Many concerns have centered in on the possible links between repeated concussions and chronic traumatic encephalopathy or CPE. Chronic traumatic encephalopathy is a serious, degenerative brain disease that affects a person’s ability to think. Chronic traumatic encephalopathy involves the progressive brain damage, particularly in the frontal region of the brain, which controls many functions including people’s judgement, emotion, impulsive control, social behavior and their memory. A signature feature of the disease is abnormal deposits of a protein called tau that accumulates around small blood vessels in brain crevices. Researchers believe that multiple blows to the head may dislodge the tau protein from the cell structure and cause it to form in clumps inside nerve cells.
Cytotoxic edema is most commonly characterized by the swelling of neurons, glia and constriction of extracellular space. Cytotoxic causes of edema include: traumatic brain injury, encephalitis, meningitis, toxic ingestions and hypoxic ischemic brain injury. The final
This results in the damage of brain cells and including the cells beyond the spill which then, aren’t able receive enough blood. Common causes of this type of hemorrhage are hypertension, trauma, and the use of blood thinners. Subarachnoid hemorrhage occurs when an artery within the surface of the brain bursts and spills in the space between the surface of the brain and skull. The leakage is most commonly caused by an aneurysm. A transient ischemic attack is also known as TIA or “mini stroke”.
This type injury is a serious form of brain injury that requires immediate medical attention. Because there is an open wound, open head injury victims may be exposed to infection and contamination. It can occur in car crashes, sports accidents, work accidents, or gunshot wounds that create a skull fracture. Objects like a screwdriver can pierce the skull and cause brain injury. If the object leaves in a different location than where it entered, it’s known as a perforating open head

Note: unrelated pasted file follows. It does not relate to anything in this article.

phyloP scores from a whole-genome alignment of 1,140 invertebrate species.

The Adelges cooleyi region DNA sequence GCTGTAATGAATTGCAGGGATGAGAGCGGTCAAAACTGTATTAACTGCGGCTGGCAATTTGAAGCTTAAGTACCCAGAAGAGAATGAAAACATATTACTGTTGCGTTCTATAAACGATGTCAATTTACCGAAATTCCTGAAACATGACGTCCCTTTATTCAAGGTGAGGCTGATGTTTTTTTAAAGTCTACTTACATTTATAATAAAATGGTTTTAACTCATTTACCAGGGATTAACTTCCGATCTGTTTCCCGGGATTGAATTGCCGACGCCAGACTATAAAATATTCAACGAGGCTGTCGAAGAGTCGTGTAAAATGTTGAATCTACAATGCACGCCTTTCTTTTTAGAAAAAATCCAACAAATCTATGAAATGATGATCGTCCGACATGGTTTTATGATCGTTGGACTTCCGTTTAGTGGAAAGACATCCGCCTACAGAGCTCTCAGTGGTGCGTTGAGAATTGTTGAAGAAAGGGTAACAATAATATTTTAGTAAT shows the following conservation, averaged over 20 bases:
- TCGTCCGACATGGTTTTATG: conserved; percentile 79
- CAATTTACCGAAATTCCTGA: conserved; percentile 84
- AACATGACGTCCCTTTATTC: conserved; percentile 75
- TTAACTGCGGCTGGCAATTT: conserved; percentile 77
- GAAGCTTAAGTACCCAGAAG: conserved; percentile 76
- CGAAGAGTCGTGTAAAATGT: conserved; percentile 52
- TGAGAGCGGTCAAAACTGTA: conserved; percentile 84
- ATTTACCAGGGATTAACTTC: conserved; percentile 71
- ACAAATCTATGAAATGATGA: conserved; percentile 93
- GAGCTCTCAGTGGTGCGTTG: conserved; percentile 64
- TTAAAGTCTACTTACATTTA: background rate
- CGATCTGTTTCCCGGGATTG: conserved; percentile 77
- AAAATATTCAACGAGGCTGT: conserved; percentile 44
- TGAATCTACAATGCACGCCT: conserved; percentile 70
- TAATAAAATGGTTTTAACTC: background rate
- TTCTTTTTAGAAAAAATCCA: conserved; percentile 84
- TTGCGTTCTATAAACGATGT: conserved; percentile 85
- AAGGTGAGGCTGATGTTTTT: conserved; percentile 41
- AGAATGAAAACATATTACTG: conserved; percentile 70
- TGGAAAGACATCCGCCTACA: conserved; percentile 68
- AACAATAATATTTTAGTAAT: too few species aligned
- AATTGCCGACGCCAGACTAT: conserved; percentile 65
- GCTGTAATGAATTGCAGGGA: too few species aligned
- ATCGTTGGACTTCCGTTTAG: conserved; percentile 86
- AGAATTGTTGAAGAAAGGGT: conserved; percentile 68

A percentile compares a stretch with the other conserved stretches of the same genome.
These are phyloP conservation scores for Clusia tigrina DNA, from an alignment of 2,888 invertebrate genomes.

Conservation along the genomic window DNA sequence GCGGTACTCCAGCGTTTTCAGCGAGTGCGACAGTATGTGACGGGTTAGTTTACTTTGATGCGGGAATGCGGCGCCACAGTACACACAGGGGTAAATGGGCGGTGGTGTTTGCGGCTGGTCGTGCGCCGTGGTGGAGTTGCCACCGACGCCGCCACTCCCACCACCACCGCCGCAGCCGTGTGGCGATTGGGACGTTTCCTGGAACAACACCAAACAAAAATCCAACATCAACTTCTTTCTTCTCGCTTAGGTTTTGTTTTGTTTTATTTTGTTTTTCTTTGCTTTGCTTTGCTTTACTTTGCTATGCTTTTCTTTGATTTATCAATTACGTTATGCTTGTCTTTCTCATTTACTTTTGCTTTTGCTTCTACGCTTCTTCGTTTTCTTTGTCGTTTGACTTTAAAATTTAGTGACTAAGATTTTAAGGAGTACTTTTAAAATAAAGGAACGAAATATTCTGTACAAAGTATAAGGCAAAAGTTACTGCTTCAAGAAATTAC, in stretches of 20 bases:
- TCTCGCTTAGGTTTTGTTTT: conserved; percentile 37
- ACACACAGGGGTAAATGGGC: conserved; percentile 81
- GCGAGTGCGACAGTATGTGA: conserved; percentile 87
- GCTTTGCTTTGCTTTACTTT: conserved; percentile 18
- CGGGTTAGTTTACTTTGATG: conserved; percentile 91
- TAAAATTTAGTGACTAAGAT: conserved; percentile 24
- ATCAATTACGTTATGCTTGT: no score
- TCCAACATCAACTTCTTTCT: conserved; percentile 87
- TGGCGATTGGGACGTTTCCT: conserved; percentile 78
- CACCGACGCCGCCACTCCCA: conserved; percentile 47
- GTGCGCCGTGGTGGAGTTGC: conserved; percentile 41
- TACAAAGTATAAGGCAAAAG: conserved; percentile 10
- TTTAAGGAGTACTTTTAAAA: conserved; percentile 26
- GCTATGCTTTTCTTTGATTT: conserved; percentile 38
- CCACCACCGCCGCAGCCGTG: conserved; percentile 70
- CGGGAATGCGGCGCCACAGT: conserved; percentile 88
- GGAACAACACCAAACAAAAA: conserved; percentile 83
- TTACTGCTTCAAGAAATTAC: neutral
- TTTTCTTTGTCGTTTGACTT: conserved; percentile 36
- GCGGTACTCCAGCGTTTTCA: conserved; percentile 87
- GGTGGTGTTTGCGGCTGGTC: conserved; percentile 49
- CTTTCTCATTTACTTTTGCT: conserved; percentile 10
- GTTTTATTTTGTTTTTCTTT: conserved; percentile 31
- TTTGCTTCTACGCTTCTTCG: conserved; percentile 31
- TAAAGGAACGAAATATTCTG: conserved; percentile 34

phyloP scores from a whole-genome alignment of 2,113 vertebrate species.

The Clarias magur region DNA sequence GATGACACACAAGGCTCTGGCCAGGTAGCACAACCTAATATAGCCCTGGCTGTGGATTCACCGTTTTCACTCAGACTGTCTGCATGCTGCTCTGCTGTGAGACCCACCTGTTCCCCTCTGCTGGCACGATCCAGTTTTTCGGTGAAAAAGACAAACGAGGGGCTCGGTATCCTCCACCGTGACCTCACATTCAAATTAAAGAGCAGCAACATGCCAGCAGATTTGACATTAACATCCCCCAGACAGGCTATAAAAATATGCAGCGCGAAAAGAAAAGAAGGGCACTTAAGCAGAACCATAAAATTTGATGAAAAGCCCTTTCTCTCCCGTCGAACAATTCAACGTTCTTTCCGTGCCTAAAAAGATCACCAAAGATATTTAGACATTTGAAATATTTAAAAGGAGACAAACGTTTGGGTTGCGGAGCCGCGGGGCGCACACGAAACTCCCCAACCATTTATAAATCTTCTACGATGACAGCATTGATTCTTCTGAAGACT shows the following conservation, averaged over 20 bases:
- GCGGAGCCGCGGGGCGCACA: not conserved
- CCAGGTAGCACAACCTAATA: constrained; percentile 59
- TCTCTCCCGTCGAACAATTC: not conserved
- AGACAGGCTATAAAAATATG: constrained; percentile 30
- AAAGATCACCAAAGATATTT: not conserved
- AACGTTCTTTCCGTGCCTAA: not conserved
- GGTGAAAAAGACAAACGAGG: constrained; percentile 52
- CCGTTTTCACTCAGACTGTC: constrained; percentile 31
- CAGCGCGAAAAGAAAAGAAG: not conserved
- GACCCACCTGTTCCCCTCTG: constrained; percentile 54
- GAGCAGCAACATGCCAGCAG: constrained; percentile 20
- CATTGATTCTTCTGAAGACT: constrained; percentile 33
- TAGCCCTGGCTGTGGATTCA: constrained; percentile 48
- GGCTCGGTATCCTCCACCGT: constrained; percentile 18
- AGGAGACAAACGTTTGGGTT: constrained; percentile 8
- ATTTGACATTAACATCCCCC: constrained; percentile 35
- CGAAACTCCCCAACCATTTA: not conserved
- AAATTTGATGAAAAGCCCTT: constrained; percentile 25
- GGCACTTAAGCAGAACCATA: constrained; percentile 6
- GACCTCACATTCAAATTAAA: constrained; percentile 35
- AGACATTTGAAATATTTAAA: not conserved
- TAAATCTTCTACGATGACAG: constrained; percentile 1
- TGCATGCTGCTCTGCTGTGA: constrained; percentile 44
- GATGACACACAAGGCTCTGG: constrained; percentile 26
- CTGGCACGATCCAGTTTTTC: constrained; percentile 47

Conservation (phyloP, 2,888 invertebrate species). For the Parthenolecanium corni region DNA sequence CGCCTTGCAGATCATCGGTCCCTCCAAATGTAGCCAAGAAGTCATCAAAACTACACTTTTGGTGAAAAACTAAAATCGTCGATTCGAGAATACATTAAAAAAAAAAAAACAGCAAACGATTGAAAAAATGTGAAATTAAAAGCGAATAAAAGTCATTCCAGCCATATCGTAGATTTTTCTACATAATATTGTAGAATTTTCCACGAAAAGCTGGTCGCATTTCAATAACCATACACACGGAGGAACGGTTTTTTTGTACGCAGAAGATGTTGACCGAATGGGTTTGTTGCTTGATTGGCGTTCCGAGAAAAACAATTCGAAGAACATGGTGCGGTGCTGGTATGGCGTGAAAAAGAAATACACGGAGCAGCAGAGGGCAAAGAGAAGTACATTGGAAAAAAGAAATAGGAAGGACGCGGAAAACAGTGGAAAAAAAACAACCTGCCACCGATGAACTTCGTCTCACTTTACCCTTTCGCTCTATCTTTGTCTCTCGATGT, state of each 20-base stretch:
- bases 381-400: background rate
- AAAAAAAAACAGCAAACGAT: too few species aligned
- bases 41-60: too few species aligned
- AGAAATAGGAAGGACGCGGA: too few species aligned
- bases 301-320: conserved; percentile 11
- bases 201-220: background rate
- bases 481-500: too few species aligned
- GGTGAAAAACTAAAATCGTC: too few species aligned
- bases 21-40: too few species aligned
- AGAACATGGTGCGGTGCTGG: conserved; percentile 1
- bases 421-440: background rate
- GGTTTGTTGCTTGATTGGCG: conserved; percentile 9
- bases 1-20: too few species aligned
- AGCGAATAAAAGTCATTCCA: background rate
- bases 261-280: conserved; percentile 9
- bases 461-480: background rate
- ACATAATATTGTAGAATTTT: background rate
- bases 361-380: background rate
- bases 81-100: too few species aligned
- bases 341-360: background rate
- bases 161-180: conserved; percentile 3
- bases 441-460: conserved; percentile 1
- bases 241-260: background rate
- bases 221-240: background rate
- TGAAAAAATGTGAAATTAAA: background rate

With this type of Dementia, the symptoms can be very different due to how badly the blood vessel are damaged after having the stroke. ii. In the scholarly article, Risk Factors for Vascular Dementia and Alzheimer Disease, written by Phillip B Gorelick and publish in October 2004. It mentions that Vascular Dementia have terrible effects on the brain and your cognitive abilities. iii.
Seizures may also occur. The most serious brain injuries can cause brain death. Brain death term is often misunderstood by the public. Brain death refers to the loss of all brain activity. Basic functions such as breathing, blood pressure control and regulation of body temperature deteriorate.
EBOLA The Ebola episode in West Africa is the world 's deadliest to date and the World Health Organization has pronounced a global wellbeing crisis as more than 3,850 individuals have died of the infection in Guinea, Liberia, Sierra Leone and Nigeria this year. What is Ebola? Ebola is a viral disease of which the underlying manifestations can incorporate a sudden fever, extraordinary shortcoming, muscle torment and a sore throat, according to the World Health Organization (WHO). Also, that is only the starting: consequent stages are heaving, loose bowels and - sometimes - both interior and outer dying. The ailment taints people through close contact with contaminated creatures, including chimpanzees, natural product bats and woods eland.
With these degrees of exclusion, we 're all losers. Social cohesion is weakened, and conflict situations are created, generating violence and sick societies. More than nine million children die each year before their fifth birthday. Between 33% and 50% due to malnutrition. The cause of death is usually diarrhea, but behind it is acute deficits of necessary micronutrients.
“(SIS) occurs when a person with a concussion, even a very mild one, suffers a second blow before fully recovering from the first. The brain swelling and increased intracranial pressure that can result is potentially fatal” (Davidson, Atkins, and Longe). 95% of repeat concussions occur within 10 days of the first, and 75% within 1 week (“Head Injuries”). Because the vessels in the brain take about 15 days to heal, the player is at higher risk for another concussion or the vessels bursting. A burst vessel can result in death.
Multiple concussions and swelling can cause progressive cognitive decline which is like dementia (Brain Facts). According to author, Lauren Tarshis, “Some symptoms of a concussion are immediate, like loss of consciousness. But often signs are more subtle and don't show up until hours or days after the injury which can be forgetfulness, confusion, headaches, balance problems or dizziness, light or noise sensitivity, sluggishness or fogginess, irritability or emotional symptoms, concentration or memory problems and blurred vision.” So if an athlete was to get a concussion they might not even know right away and put themselves at risk by continuing to play. As seen with Zack, second impact syndrome could be fatal and ruin your life. Concussions are not rare either.